Google's $1 billion satellite plan: the beginning of the Google carrier network?
On Monday, there was a bit of news that we put off to the side, because it needed a bit more thought, and also because we feared that it would get lost in the tsunami of iOS 8 coverage. The Wall Street Journal reported that Google was planning to spend at least $1 billion on an array of Internet satellites that would bring connectivity to more remote areas of the globe. This could potentially be huge.
The announcement of this deal feels like the culmination of a number of events that I have been following for the past few years. A lot of the topics are ones that became a hope for what Google might do with Motorola. The TL:DR for that idea was that emerging markets were the obvious future of the mobile space, and Google had already been investing in those markets with various projects in Africa, and by investing in O3b, a company working to bring Internet access to remote areas via satellite. I thought that Google might use Motorola to target those emerging markets with ultra-low cost handsets. Motorola has been inching towards that with the Moto G and the Moto E, but never quite got to the ultra-low cost level before Google sold Moto to Lenovo.
However, the work with O3b continued, and the man who is said to spearhead Google's satellite venture is O3b's founder Greg Wyler, who was recently hired by Google along with O3b's former chief technology officer. As mentioned, the aim of O3b has been to use satellites to bring Internet access to the "other 3 billion" people on Earth who don't have access (hence the name). O3b had limited success, but Google is taking up the baton. Google's project will reportedly cost anywhere from $1 billion to $3 billion on a fleet of satellites, starting with 180 smaller satellites orbiting at low altitudes, and expanding from there.
The smaller size of the satellites would allow for lower orbits, and the lower orbits would cut down latency issues which usually plague satellite Internet. Google is hoping to get latency down to about 150ms. Traditional Internet satellites usually have a latency over 600ms, while terrestrial broadband is often in the 30ms range. But, that would put Google's network about on par for the latency average that we see with 3G wireless networks here in the US. LTE networks tend to have latency in the 90ms range. So, Google would theoretically be able to have acceptable performance on its satellite network.
Wyler will apparently be running a team of anywhere from 10 to 20 people at Google for this project. The first 180 satellites could be launched for as little as $600 million, but the ultimate goal is much bigger than that. Sources are saying that Google wants to use satellites that weigh as little as 250 pounds to cover large swaths of the globe. These satellites would be markedly smaller than the 1,500 pound satellites that O3b has been putting in orbit. The final design of the network isn't complete yet, so the number of satellites and total cost is hard to estimate.
So far, the reports are only talking about the plans in terms of bringing Internet access to unserved regions, but it is a very short step from offering Internet access to offering phone service as well. Remember, there have already been rumors recently about Google wanting to create its own wireless carrier using data networks alone and not traditional voice networks. Google had toyed with the idea of setting up its own carrier back in 2012, but gave up because of how much red tape was involved. Of course, that's a problem in the US, but in remote regions that don't have any access yet, there may not be so much red tape involved.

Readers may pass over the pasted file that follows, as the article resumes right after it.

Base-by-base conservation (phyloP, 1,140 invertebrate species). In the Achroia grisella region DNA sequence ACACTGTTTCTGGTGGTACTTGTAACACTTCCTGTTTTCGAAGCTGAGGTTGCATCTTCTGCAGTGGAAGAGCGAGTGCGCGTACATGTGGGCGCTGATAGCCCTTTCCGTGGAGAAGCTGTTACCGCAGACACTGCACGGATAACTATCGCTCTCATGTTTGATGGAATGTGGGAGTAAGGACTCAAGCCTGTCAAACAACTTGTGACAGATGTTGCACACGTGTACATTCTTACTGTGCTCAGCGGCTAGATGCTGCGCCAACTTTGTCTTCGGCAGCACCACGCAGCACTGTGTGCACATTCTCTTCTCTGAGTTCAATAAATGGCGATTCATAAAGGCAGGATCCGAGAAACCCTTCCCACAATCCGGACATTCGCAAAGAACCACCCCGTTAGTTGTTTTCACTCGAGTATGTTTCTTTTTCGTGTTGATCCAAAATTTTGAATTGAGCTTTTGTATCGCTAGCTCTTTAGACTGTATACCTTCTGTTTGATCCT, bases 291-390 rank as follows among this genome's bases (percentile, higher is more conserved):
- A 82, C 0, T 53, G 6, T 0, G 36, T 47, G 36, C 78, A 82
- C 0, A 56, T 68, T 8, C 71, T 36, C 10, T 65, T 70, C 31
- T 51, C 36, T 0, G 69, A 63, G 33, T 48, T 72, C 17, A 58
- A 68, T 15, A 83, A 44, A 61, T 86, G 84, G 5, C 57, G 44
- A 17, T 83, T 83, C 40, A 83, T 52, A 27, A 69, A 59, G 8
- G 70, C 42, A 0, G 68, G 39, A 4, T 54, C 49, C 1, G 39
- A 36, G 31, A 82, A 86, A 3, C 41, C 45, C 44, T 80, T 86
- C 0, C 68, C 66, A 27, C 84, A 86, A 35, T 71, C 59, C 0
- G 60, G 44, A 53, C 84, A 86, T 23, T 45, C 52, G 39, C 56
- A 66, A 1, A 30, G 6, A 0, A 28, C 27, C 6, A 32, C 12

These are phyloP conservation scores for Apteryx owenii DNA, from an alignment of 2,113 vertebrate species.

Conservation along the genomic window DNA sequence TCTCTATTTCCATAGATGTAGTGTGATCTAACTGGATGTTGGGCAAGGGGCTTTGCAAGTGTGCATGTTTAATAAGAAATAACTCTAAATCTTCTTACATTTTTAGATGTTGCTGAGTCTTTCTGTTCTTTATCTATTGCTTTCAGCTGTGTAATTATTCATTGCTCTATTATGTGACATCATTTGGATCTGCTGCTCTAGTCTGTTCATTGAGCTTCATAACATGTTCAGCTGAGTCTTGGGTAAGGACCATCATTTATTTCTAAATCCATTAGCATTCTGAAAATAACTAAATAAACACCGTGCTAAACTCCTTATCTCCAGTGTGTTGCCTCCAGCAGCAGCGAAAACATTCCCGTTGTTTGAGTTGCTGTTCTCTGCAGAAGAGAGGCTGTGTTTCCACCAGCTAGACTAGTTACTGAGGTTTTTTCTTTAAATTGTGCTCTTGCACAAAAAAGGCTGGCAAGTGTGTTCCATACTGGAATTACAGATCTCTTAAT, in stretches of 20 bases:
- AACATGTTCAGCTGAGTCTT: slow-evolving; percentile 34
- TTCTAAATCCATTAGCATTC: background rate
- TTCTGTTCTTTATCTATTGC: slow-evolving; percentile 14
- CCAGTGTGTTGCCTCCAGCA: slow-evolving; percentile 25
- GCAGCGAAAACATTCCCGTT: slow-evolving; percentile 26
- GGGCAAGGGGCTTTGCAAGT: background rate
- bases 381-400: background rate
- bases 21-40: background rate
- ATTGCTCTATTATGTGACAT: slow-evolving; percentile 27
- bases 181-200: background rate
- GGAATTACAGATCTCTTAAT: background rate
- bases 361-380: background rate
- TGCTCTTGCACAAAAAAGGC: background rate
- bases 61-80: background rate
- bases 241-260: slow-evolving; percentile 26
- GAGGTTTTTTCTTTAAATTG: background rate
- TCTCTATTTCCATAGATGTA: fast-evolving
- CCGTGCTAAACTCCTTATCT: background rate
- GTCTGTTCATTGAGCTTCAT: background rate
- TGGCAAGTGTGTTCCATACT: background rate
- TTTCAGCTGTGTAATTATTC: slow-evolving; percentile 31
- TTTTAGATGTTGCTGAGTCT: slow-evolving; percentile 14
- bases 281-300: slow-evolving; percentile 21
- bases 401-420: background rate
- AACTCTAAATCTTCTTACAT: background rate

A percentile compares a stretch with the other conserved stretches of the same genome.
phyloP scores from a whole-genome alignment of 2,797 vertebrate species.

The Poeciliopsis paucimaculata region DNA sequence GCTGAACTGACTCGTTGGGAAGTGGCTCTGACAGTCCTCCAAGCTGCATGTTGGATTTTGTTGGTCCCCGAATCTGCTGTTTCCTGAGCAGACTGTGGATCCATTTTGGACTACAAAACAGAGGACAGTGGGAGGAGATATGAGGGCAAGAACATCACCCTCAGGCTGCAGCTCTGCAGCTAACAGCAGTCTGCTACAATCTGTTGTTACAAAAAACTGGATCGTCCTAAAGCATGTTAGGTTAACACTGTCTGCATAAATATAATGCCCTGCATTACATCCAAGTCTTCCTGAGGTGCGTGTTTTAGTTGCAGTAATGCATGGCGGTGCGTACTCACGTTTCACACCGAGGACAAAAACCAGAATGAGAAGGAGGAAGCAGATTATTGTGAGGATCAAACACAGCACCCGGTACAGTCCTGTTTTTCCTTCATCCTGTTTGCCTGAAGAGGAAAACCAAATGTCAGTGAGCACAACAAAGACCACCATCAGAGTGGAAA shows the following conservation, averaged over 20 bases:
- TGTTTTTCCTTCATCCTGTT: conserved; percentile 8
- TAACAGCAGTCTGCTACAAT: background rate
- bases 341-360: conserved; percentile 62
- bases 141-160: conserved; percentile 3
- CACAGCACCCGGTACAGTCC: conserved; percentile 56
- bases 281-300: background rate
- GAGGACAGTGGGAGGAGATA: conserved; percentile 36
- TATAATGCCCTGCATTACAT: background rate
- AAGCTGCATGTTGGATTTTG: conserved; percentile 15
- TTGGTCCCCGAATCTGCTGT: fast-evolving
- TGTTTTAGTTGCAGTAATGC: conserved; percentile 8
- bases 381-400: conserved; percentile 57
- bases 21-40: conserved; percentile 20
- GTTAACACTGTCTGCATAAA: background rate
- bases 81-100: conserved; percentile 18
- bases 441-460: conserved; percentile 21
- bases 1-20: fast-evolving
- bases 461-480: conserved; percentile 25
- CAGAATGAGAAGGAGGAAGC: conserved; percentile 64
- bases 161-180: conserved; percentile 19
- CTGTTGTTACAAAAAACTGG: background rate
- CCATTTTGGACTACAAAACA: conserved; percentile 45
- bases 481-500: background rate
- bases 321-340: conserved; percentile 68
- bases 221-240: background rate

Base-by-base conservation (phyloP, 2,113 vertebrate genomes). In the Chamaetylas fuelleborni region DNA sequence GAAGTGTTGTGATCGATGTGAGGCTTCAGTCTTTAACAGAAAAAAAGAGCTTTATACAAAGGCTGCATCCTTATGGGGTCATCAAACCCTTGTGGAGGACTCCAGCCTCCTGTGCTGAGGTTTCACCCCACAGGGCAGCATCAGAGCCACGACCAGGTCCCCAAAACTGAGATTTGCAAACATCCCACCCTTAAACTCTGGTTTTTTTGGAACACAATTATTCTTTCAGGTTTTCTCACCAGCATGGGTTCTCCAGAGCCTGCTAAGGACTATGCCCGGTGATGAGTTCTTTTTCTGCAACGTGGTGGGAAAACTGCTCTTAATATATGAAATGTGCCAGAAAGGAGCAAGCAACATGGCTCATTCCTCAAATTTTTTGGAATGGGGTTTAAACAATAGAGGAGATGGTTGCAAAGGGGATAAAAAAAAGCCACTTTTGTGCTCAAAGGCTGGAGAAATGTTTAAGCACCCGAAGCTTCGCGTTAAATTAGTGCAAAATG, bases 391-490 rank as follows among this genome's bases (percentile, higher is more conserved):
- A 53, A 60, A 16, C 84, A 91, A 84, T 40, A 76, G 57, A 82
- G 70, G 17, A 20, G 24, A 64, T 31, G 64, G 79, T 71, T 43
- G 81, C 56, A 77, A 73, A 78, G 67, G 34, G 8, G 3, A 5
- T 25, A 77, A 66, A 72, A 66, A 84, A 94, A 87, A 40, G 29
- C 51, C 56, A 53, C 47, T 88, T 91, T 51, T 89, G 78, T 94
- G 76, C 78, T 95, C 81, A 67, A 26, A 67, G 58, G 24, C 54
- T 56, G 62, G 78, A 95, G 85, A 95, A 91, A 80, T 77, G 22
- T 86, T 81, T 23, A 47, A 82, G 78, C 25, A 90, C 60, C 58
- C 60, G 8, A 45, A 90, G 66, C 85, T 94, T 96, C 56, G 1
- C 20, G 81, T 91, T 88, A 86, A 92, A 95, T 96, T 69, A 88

It might not have been much of a coincidence that the same day that The Wall Street Journal reported Google's satellite plans, it also ran a story about how sub-Saharan Africa's mobile subscriber base will grow from 551 million, at of the end of 2013, to 930 million by the end of 2019. That is basically saying that mobile penetration will likely jump from about 70% to close to 100% in the region in five years. Even more telling is that mobile data usage in sub-Saharan Africa doubled from 2012 to 2013, and is expected to double every year for the next six years up to almost 800 petabytes per month by 2019 (for reference, 1 petabyte is equal to 1 million gigabytes). To put that in perspective, Cisco has estimated that the total global data usage for 2012 was 820 petabytes per month, and in 2013 that rose to was 1.7 exabytes per month (1700 petabytes).
The point is that data networks are far more important to the future of mobile than anything else; and, the only two things limiting the adoption of mobile are the availability of networks, and cost for access. There is potential for Google to spend upwards of $3 billion on building its fleet of satellites, but that is actually quite a reasonable amount to build its own wireless network in regions where there is little to no real competition. Remember, the plan here for Google is to bring Internet access either to areas where there is none at all, or to regions where antiquated 2G cellular networks are the only option.
Of course, it is unclear whether Google actually plans on making money off of this project. Google CEO Larry Page has frequently talked about his desire to change the world, and how the plans to truly change the world don't always need to be business ventures. Google makes huge amounts of money from ads and to a much smaller extent from the Google Play Store, and that revenue has been enough to fund plenty of other projects where Google gave services away for free (or ad-supported). Despite the large cost for this satellite project, you might not expect there to be much in terms of revenue opportunity, at least not in the near future.